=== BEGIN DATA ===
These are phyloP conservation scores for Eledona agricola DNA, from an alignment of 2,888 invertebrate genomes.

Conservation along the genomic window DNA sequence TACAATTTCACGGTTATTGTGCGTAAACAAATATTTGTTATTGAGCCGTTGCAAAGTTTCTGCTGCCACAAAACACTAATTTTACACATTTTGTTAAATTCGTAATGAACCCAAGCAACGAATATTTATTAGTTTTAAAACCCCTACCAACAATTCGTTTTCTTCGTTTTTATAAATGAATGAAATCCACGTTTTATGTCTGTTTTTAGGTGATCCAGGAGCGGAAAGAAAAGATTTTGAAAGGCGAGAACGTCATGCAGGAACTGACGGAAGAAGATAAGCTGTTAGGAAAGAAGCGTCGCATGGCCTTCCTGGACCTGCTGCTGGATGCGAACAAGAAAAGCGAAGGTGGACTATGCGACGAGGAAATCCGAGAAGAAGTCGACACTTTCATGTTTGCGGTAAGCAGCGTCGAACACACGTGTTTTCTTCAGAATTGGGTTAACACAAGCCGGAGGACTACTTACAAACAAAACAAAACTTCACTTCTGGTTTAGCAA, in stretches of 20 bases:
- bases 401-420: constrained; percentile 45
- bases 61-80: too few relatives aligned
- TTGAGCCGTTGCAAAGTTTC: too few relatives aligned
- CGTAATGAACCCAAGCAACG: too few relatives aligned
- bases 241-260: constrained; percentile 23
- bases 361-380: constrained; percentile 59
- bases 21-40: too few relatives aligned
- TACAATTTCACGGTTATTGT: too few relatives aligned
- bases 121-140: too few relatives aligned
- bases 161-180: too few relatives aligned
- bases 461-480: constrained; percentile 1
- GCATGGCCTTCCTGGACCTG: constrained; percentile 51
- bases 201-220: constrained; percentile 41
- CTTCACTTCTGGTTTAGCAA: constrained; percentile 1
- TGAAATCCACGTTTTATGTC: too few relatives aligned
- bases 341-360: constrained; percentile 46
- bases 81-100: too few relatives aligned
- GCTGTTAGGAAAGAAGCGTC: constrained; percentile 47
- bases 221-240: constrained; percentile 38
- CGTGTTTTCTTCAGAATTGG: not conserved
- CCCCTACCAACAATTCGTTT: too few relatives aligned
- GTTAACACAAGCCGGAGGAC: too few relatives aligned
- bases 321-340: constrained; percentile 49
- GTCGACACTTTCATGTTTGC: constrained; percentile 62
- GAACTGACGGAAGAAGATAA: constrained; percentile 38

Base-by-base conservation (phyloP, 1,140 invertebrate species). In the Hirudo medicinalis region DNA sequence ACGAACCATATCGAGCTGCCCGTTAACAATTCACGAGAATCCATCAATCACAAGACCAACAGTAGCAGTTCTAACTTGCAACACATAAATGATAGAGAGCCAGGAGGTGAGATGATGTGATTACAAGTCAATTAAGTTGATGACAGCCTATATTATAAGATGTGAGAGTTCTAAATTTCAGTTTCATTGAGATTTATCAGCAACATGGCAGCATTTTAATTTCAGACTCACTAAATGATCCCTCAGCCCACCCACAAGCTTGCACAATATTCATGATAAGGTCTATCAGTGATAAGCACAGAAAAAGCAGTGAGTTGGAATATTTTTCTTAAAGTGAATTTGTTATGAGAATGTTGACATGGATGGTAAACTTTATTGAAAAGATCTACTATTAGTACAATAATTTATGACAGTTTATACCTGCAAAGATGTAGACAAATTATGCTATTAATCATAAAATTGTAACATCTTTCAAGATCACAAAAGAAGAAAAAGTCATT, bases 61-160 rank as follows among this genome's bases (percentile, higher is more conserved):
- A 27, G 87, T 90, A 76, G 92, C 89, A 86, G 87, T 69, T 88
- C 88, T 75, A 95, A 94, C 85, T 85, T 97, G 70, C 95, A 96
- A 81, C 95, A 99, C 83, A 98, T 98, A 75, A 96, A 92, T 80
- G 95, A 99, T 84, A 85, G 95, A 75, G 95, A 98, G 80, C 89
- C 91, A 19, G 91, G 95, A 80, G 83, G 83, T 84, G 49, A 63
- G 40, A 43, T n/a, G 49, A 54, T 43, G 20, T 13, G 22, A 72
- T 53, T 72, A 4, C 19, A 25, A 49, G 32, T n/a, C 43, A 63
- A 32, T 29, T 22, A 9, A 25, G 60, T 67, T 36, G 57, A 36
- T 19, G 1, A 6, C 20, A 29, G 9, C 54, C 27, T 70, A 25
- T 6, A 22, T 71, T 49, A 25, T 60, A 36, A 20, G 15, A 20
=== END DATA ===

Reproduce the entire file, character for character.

These are phyloP conservation scores for Eledona agricola DNA, from an alignment of 2,888 invertebrate genomes.

Conservation along the genomic window DNA sequence TACAATTTCACGGTTATTGTGCGTAAACAAATATTTGTTATTGAGCCGTTGCAAAGTTTCTGCTGCCACAAAACACTAATTTTACACATTTTGTTAAATTCGTAATGAACCCAAGCAACGAATATTTATTAGTTTTAAAACCCCTACCAACAATTCGTTTTCTTCGTTTTTATAAATGAATGAAATCCACGTTTTATGTCTGTTTTTAGGTGATCCAGGAGCGGAAAGAAAAGATTTTGAAAGGCGAGAACGTCATGCAGGAACTGACGGAAGAAGATAAGCTGTTAGGAAAGAAGCGTCGCATGGCCTTCCTGGACCTGCTGCTGGATGCGAACAAGAAAAGCGAAGGTGGACTATGCGACGAGGAAATCCGAGAAGAAGTCGACACTTTCATGTTTGCGGTAAGCAGCGTCGAACACACGTGTTTTCTTCAGAATTGGGTTAACACAAGCCGGAGGACTACTTACAAACAAAACAAAACTTCACTTCTGGTTTAGCAA, in stretches of 20 bases:
- bases 401-420: constrained; percentile 45
- bases 61-80: too few relatives aligned
- TTGAGCCGTTGCAAAGTTTC: too few relatives aligned
- CGTAATGAACCCAAGCAACG: too few relatives aligned
- bases 241-260: constrained; percentile 23
- bases 361-380: constrained; percentile 59
- bases 21-40: too few relatives aligned
- TACAATTTCACGGTTATTGT: too few relatives aligned
- bases 121-140: too few relatives aligned
- bases 161-180: too few relatives aligned
- bases 461-480: constrained; percentile 1
- GCATGGCCTTCCTGGACCTG: constrained; percentile 51
- bases 201-220: constrained; percentile 41
- CTTCACTTCTGGTTTAGCAA: constrained; percentile 1
- TGAAATCCACGTTTTATGTC: too few relatives aligned
- bases 341-360: constrained; percentile 46
- bases 81-100: too few relatives aligned
- GCTGTTAGGAAAGAAGCGTC: constrained; percentile 47
- bases 221-240: constrained; percentile 38
- CGTGTTTTCTTCAGAATTGG: not conserved
- CCCCTACCAACAATTCGTTT: too few relatives aligned
- GTTAACACAAGCCGGAGGAC: too few relatives aligned
- bases 321-340: constrained; percentile 49
- GTCGACACTTTCATGTTTGC: constrained; percentile 62
- GAACTGACGGAAGAAGATAA: constrained; percentile 38

Base-by-base conservation (phyloP, 1,140 invertebrate species). In the Hirudo medicinalis region DNA sequence ACGAACCATATCGAGCTGCCCGTTAACAATTCACGAGAATCCATCAATCACAAGACCAACAGTAGCAGTTCTAACTTGCAACACATAAATGATAGAGAGCCAGGAGGTGAGATGATGTGATTACAAGTCAATTAAGTTGATGACAGCCTATATTATAAGATGTGAGAGTTCTAAATTTCAGTTTCATTGAGATTTATCAGCAACATGGCAGCATTTTAATTTCAGACTCACTAAATGATCCCTCAGCCCACCCACAAGCTTGCACAATATTCATGATAAGGTCTATCAGTGATAAGCACAGAAAAAGCAGTGAGTTGGAATATTTTTCTTAAAGTGAATTTGTTATGAGAATGTTGACATGGATGGTAAACTTTATTGAAAAGATCTACTATTAGTACAATAATTTATGACAGTTTATACCTGCAAAGATGTAGACAAATTATGCTATTAATCATAAAATTGTAACATCTTTCAAGATCACAAAAGAAGAAAAAGTCATT, bases 61-160 rank as follows among this genome's bases (percentile, higher is more conserved):
- A 27, G 87, T 90, A 76, G 92, C 89, A 86, G 87, T 69, T 88
- C 88, T 75, A 95, A 94, C 85, T 85, T 97, G 70, C 95, A 96
- A 81, C 95, A 99, C 83, A 98, T 98, A 75, A 96, A 92, T 80
- G 95, A 99, T 84, A 85, G 95, A 75, G 95, A 98, G 80, C 89
- C 91, A 19, G 91, G 95, A 80, G 83, G 83, T 84, G 49, A 63
- G 40, A 43, T n/a, G 49, A 54, T 43, G 20, T 13, G 22, A 72
- T 53, T 72, A 4, C 19, A 25, A 49, G 32, T n/a, C 43, A 63
- A 32, T 29, T 22, A 9, A 25, G 60, T 67, T 36, G 57, A 36
- T 19, G 1, A 6, C 20, A 29, G 9, C 54, C 27, T 70, A 25
- T 6, A 22, T 71, T 49, A 25, T 60, A 36, A 20, G 15, A 20